The information provided here is not a replacement for a doctor. You shouldn't use it for the purpose of self-diagnosing or self-medicating but rather so you can have a more informed discussion with a professional TCM practitioner.
Chinese name: 脾肝血虚
Pinyin name: Pí Gān Xuè Xū
The Spleen is the origin of Blood because Grain Qi (Gu Qi) produced by the Spleen is Blood's key component. As a result if Spleen Qi is Deficient (an indispensable precondition for Spleen Blood Deficiency), not enough Blood is produced which is what leads to the Blood Deficiency.
Quite a few of the symptoms here such as loose stools, poor appetite and weak limbs, are typical of Spleen Qi Deficiency which again is always a precondition for Spleen Blood Deficiency.
The Liver stores Blood. When Liver Blood is Deficient one gets symptoms like dizziness, blurred vision, numbness in the limbs, scanty periods or, in the worst cases, amenorrhea (a total absence of periods).
The slight depression and feeling of aimlessness are also due to the Liver Blood Deficiency. The lack of Blood prevents the Ethereal Soul (Hun) from being properly "rooted" in Blood.
The Spleen is a so-called "Zang" Organ. Learn more about the Spleen in Chinese Medicine
Pulse type(s): Choppy (Se) or fine (Xi)
Tongue description: Pale dry body especially on the sides, which, in extreme cases, can assume an orange color
Possible symptoms: Cramps Insomnia Dry hair Dry skin Tiredness Lassitude Thin body Dizziness Pale lips Weak Limbs Amenorrhea Depression Loose stools Poor appetite Scanty periods Blurred vision Muscle weakness Floaters in eyes Dull-pale complexion Numbness in the limbs Feeling of aimlessness Diminished night vision Withered and brittle nails Slight abdominal distention after eating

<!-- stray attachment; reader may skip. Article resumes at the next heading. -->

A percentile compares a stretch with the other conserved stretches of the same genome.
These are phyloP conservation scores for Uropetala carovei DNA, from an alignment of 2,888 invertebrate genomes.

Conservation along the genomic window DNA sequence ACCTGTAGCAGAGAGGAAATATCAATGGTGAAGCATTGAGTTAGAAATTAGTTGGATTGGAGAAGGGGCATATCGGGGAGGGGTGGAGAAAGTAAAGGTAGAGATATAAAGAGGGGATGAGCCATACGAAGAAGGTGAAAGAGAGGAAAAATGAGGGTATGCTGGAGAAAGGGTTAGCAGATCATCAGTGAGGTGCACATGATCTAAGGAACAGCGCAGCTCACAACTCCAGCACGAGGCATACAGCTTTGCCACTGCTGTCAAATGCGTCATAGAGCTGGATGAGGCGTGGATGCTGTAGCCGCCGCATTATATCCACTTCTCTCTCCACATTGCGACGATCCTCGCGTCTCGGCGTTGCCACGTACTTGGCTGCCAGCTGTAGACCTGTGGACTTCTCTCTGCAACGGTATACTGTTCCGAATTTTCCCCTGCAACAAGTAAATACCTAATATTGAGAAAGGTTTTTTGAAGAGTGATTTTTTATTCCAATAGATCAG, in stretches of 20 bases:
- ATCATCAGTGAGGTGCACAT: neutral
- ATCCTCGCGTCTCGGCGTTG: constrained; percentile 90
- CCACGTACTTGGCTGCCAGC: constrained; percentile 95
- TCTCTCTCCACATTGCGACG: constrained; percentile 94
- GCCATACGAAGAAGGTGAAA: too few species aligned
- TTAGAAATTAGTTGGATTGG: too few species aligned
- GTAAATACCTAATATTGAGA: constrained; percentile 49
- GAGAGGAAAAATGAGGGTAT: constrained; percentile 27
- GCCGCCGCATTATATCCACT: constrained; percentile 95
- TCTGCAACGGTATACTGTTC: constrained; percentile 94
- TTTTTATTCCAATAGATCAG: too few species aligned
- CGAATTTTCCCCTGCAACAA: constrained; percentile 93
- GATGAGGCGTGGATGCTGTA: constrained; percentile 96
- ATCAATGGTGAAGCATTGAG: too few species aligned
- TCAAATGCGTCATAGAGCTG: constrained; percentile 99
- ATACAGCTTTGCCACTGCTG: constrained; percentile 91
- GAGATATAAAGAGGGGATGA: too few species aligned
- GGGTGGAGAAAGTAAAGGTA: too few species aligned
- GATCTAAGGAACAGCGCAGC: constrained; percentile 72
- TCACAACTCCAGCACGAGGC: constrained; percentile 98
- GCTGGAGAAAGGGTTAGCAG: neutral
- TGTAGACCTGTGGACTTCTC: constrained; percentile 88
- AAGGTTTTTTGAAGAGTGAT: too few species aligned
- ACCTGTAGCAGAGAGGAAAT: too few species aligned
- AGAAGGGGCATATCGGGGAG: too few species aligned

Diagnosing a pattern in Chinese Medicine is no easy feat and should be left to professional practitioners.
In particular one has to know how to differentiate between different types of pulses and tongue coatings, shapes and colors. Here patients with Spleen and Liver Blood Deficiency will tend to exhibit choppy (Se) or fine (Xi) pulses.
Practitioners also learn to read from a long list of seemingly unrelated symptoms. Here patients with Spleen and Liver Blood Deficiency might experience symptoms like poor appetite, slight abdominal distention after eating, tiredness and lassitude (full list here above).
Source date: 1529 AD
Number of ingredients: 12 herbs
Key actions: Tonifies and nourish Qi and Blood. Tonifies Heart and Spleen.
Gui Pi Tang is a 12-ingredient Chinese Medicine formula with Ginseng (Ren Shen), Milkvetch Roots (Huang Qi), Atractylodes Rhizomes (Bai Zhu) and Liquorice (Gan Cao) as principal ingredients. Invented in 1529 AD, it belongs to the category of formulas that tonify Qi and Blood.
Diet is an important cause of this pattern. Pay careful to eat nourishing foods, particularly grains and meats, and to avoid an excessive amount (or regular consumption) of cold and raw foods.